Integrate LiDAR for a Safer Future

A short-range, low-cost solid state flash Lidar subassembly sporting 64 lenses for each IR PIN photodiode designed by Benchmark.

Light Detection and Ranging (LiDAR) technology is a remote sensing feature most notably used in newer model cars that is also employed to safely guide robots and autonomous vehicles on manufacturing floors and warehouses. LiDAR has been used for over 20 years by the U.S. Department of Agriculture (USDA) to map the effects of agriculture on the environment. LiDAR transceivers transmit laser or light pulses and receive their reflections to learn more about a target, just as sonars use sound waves and radars use electromagnetic (EM) pulses in much the same way. LiDAR sensors scan in 360 deg. to collect point clouds of data to process into two-dimensional (2D) or three-dimensional (3D) images of an object for such functions as target spotting, geographic mapping, and gas leak detection. The technology is an attractive tool for many users, whether for military, aerospace, industrial, medical, or automotive electronic systems. Command of the technology is not trivial and often requires specialized engineering design and manufacturing skills, with precision that apply not just to photonics and spectral imaging circuits, but to companion circuit technologies, including RF/microwave and high-speed digital circuits. Fortunately, Benchmark offers the engineering design and manufacturing experience and a proven track record in creating specialized photonic prototypes and small volume lidar circuits as well as cost-effective, high-volume lidar solutions.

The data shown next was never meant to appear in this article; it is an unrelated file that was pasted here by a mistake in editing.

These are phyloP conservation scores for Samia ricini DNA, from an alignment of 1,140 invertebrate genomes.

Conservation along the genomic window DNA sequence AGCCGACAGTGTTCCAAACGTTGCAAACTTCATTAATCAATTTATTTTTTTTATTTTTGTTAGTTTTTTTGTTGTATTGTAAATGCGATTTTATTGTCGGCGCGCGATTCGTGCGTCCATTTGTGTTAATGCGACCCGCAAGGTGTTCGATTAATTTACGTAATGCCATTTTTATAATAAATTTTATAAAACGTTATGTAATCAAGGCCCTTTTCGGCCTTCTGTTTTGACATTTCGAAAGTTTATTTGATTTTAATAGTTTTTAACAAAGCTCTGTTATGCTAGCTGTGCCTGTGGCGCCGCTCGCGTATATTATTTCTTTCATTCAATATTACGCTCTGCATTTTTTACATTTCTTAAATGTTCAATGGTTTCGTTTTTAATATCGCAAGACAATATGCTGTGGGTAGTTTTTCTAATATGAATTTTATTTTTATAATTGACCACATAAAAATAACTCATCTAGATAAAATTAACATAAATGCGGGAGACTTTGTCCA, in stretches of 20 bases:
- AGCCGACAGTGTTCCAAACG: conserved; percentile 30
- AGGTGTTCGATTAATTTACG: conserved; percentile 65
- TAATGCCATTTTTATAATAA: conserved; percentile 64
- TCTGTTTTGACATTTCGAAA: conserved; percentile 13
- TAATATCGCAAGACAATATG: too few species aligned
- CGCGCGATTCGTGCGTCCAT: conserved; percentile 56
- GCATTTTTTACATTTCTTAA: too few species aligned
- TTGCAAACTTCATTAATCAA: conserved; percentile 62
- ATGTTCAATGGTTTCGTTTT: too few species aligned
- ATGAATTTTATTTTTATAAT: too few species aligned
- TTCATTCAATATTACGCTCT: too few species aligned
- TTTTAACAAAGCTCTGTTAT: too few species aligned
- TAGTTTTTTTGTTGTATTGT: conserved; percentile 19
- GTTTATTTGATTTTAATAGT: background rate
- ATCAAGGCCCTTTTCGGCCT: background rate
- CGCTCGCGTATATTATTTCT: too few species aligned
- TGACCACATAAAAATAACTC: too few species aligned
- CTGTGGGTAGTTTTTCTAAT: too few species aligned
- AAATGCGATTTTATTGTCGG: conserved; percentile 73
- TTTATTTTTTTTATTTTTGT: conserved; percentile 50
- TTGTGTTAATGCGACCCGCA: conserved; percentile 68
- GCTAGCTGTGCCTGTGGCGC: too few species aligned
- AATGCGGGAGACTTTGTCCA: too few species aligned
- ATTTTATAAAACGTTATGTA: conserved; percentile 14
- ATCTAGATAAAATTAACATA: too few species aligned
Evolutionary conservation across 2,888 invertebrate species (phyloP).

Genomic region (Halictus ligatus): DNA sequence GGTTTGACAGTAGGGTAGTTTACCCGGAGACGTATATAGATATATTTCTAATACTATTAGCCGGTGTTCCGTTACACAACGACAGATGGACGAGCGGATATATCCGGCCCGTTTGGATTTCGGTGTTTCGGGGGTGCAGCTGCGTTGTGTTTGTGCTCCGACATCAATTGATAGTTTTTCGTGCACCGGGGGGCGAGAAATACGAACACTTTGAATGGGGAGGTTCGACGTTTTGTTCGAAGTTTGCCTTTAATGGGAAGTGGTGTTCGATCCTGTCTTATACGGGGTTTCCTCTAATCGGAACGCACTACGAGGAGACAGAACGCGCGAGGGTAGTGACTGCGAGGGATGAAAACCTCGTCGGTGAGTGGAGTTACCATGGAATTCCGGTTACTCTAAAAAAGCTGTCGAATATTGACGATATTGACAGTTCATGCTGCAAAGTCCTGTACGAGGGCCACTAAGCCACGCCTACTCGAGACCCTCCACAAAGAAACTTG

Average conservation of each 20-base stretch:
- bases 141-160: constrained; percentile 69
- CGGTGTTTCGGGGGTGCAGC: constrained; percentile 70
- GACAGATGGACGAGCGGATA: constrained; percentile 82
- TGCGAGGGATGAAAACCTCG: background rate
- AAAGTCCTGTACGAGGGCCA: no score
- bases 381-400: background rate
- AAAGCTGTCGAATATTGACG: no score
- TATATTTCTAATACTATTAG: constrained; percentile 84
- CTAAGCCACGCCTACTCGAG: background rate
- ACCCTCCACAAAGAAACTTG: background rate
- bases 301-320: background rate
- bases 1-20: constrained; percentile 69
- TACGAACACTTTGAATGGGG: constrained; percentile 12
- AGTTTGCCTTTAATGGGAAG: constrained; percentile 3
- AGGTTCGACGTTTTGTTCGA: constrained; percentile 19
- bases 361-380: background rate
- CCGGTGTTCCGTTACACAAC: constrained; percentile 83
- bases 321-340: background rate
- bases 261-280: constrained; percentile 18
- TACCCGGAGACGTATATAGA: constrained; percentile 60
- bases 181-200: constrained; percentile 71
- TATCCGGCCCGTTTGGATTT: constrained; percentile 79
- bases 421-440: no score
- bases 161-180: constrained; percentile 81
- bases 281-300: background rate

To provide comprehensive LiDAR design and scaled production, Benchmark operates multiple global facilities, duplicating manufacturing capabilities (as well as suppliers) to avoid supply chain issues that have plagued electronics technology suppliers in recent times. The facilities are designed for different volume scales, with the Phoenix, AZ site geared for designing complex, custom prototypes and managing small-to-mid-sized production runs, such as that required for military and aerospace customers, with the Thailand plant fully automated for high-volume production and testing, as might be needed by automotive industry standards and requirements. 

Both facilities are supported by experienced staff and the high-precision machine tools needed to create and mass produce LiDAR designs. Highly automated manufacturing systems include tools for the precise placement and attachment of surface-mount-technology (SMT) components on PCBs, epoxy die-attach, and aluminum and gold wire-bonding systems for reliable and repeatable attachment of microminiature components to meet the most challenging requirements for miniaturization, such as those found in military and aerospace applications. Small size, weight, and power (SWaP) requirements for LiDAR modules is a key attribute of highly integrated systems on UAVs and other aircraft. 

Part of the Whole

System integration with miniaturization is a requirement for most applications for lidar technology, and a broad command of electronic system and circuit design and manufacturing techniques are necessary skill sets. Experience with these applications at multiple Benchmark facilities designing cost-effective lidar into a PCB or subsystem module is one part of a whole. The point cloud data collected by lidar sensors must be digitally processed, requiring capable high-speed digital circuitry and RF/microwave circuitry enabling the communications channels that transfer LiDAR spectral images. Benchmark’s use of advanced circuit simulation software at the design stage helps customers understand how different technologies, such as RF/microwave, high-speed digital, and photonics circuits and devices will behave when closely spaced on a densely packed PCB.